November 29, 2017

Fine Art In The Digital Age

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28.11.2017, by Johanna Klemm

Fine Art Goes Anywhere

Art vs Technology might sound a bit boring but is it really? Sure, fine art itself might not be your everyday topic, but our technology, social media formats, television, and any other innovative products that are the dominant way of showcasing any creative process really do eventually go back to one thing: man’s craft and ideas. As Rachel Sommers already pointed out in her article ‘Technology’s Impact On The Arts’,  The Art World is moving towards a massive change as 3D print has only just been introduced to the stage. Game Developer and Programmer Mick Derks had also taken on this challenge and came to create a 3D-printed vase shroud at The Creative Lab. Additionally, he has shared his experience on his blog.

Painting ‘Les Demoiselles d’Avignon’ made by Pablo Picasso in 1907

Looking Back to the Initial Handcraft of the Fine Art

The question is: do we even have to be specific in art, technology, media or any other media forms? What if the key to great technology is great handcraft and vice versa? Moving forward with time might just be the number one ingredient to this progress in media, technology and the arts. Pablo Picasso’s ‘Les Demoiselles d’Avignon’, created in 1907, had come as some sort of a shock for many at the time and pushed the art world into a completely new era: Cubism and Modern Art. Today, we have become used to seeing forms and figures being pulled apart from each other on a canvas and we are no longer overreacting by the look of a 3D-printed vase shroud by Mick Derks. 

Implementing Technology into Paintings

Pablo Picasso has not been the last man ahead of his time, as German visual artist Gerhard Richter is doing just the same today. Richter seems to share one grand ability with Picasso, I would argue: the ability to consistently move forward with time and applying knowledge and handcraft to what is new out there. Not to show off with his handcraft. Painting off photographs, Richter specifically acknowledged another medium and chose to apply it to his own art. Why would a painter do this? Because photographs, as he stated in an interview with Christine Vielhaber in 1986 “…make a terrific variety of statements and have great substance. That is what I wanted to convey to paintings and apply to it”. Fact is, both the original photograph and the painting tell a story and Richter seems to be very aware of this. His painting ‘Betty’ , a portrait of his daughter, is the remarkable indication of how the sudden moment of a picture taken would collide perfectly with the idea of a portrait. With Betty’s back towards the viewer, one does not exactly feel being watched, but rather being present in a short moment of a photograph being taken. Despite it being a still and a portrait. Painting off photographs and images, blurring it – it is a thought quite simple. But by pushing this thought further and executing the idea into a string of work within his own medium of fine art, Gerhard Richter created an undeniable identity for himself as a visual artist. Technology did of course push the artist further and in 2012, Richter created a series of digital prints, simply known as ‘Strips’. As Peter Schjeldahl  states nicely in his article ‘All Stripes’ – “They  invite us to contemplate handmade painting’s faltering state in an age of arrogant visual technologies.”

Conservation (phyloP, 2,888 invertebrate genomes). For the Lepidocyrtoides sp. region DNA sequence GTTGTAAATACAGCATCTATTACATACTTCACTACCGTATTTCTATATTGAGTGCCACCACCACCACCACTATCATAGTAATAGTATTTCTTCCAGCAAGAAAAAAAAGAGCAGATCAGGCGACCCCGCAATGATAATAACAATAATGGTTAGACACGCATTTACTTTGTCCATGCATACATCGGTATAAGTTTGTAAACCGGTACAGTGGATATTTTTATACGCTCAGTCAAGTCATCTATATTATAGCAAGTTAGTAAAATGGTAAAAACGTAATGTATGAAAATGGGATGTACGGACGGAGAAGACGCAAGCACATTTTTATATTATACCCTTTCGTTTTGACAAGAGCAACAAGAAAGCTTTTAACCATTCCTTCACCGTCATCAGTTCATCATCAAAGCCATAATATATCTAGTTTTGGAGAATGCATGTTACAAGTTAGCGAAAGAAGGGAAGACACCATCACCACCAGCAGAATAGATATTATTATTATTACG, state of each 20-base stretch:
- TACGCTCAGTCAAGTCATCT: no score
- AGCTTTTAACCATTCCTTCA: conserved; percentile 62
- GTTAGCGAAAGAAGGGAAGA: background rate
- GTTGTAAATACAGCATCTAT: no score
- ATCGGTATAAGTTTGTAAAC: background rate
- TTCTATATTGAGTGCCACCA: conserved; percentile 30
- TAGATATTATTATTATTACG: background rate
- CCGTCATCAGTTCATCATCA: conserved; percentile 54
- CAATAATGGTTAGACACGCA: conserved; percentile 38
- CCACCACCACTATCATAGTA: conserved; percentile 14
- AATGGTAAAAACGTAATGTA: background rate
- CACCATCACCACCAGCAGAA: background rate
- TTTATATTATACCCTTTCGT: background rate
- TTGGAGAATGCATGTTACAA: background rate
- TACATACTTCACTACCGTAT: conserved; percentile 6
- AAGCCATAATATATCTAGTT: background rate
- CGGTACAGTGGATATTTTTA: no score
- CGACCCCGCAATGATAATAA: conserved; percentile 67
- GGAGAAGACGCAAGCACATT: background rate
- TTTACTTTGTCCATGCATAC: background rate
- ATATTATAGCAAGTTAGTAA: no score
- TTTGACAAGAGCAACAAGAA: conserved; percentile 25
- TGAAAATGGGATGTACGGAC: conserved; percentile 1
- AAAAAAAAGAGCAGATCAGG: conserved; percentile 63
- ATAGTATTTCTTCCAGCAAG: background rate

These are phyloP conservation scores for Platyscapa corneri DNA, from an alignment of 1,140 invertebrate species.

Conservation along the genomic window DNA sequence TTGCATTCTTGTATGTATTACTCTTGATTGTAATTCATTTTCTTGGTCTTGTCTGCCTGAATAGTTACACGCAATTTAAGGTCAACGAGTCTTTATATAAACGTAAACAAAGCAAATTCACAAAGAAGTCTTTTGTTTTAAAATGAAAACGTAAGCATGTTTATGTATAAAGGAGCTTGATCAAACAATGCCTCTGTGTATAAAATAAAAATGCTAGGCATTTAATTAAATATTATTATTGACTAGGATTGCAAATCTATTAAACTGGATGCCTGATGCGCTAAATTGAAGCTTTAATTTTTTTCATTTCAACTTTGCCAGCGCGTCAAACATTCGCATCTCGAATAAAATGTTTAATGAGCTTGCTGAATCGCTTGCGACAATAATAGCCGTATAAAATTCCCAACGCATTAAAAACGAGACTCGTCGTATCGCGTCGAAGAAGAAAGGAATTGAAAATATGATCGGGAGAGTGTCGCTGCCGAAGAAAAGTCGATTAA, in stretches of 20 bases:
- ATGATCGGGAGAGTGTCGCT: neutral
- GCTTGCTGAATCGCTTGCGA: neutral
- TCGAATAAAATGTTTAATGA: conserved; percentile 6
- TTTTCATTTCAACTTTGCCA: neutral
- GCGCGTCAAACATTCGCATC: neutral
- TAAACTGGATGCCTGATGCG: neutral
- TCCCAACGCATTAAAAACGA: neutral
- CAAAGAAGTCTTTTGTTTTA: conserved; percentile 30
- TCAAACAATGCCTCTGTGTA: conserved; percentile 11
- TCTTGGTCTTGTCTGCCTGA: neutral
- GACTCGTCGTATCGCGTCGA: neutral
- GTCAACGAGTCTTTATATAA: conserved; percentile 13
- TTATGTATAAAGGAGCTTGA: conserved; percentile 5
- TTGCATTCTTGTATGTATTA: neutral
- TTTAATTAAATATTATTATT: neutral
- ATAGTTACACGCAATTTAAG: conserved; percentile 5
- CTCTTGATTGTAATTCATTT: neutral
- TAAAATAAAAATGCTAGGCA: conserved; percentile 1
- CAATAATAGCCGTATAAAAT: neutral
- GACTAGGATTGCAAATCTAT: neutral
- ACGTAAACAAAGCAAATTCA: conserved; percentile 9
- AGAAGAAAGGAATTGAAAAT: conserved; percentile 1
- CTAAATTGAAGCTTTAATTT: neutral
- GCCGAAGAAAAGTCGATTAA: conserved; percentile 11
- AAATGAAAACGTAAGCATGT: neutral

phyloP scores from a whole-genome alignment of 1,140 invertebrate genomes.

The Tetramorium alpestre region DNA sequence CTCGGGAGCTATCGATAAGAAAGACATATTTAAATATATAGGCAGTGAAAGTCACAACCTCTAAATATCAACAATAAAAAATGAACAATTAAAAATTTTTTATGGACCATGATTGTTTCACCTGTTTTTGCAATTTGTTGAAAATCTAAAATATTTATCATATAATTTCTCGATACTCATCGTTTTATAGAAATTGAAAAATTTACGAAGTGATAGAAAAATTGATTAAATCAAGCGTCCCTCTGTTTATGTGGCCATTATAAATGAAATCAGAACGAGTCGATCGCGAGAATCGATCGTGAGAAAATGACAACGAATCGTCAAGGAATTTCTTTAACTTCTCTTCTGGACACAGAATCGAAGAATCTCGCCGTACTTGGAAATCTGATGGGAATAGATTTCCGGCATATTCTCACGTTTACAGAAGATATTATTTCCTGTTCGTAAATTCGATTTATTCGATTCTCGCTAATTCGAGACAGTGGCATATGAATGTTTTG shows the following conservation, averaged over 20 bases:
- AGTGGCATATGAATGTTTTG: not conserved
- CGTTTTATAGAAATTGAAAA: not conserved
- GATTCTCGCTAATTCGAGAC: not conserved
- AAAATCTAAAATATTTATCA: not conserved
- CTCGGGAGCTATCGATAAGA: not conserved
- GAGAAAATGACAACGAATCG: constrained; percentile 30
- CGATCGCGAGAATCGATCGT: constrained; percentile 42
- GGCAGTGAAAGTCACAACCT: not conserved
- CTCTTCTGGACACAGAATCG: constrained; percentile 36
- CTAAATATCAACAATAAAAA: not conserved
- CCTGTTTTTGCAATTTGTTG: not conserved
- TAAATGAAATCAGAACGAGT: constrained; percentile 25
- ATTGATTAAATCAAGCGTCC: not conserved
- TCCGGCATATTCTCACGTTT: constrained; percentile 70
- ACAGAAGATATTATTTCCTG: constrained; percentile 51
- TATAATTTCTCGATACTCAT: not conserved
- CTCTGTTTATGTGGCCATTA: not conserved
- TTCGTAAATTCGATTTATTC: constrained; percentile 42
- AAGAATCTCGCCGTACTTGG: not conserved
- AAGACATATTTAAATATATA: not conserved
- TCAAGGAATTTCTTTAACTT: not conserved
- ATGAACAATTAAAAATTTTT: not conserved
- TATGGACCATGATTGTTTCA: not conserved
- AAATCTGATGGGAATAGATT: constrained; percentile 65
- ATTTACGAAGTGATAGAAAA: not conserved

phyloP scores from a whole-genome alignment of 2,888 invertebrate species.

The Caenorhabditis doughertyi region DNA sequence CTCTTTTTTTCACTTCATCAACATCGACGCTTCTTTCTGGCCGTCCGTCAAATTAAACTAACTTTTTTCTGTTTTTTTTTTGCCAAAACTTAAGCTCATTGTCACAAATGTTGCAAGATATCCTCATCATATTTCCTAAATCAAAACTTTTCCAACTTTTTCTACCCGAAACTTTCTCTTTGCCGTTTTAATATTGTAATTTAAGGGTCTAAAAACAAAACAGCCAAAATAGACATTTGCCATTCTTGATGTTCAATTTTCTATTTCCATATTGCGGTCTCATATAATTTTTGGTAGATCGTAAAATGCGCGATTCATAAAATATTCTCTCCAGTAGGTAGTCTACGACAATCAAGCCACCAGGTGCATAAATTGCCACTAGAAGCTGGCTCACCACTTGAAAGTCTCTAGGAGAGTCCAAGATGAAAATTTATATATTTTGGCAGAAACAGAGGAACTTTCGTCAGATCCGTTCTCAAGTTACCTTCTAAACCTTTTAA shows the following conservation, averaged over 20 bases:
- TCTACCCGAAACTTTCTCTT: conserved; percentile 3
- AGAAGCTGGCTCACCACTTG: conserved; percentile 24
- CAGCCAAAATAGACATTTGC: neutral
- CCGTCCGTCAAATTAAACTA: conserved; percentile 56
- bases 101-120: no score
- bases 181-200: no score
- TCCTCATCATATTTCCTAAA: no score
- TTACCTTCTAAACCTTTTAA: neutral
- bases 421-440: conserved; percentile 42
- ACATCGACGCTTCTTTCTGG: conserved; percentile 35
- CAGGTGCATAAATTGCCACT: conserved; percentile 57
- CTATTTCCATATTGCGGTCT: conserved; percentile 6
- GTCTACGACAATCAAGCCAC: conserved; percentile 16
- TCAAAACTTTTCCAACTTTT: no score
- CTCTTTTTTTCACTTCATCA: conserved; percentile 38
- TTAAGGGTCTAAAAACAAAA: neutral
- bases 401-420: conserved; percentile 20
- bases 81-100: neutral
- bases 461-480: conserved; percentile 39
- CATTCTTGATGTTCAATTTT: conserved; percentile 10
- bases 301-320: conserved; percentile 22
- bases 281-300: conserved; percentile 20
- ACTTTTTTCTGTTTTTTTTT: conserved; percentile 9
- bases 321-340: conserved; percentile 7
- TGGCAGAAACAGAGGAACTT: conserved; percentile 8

Why the Arts Should Remain a Solid Ground for Media and Technology

Fine art or not: With countless individuals making a living by showcasing creative content on social media these days, art can be experienced in multiple ways and the opportunities seem endless. Nevertheless, it shall never hurt to look back to the original handcraft and knowledge of those who figured that art and its history remains a fundamental base for every creative process and innovation on the market today. The question is: do we stick to what we already know only because it is the safest bet – or do we successfully move forward from there?

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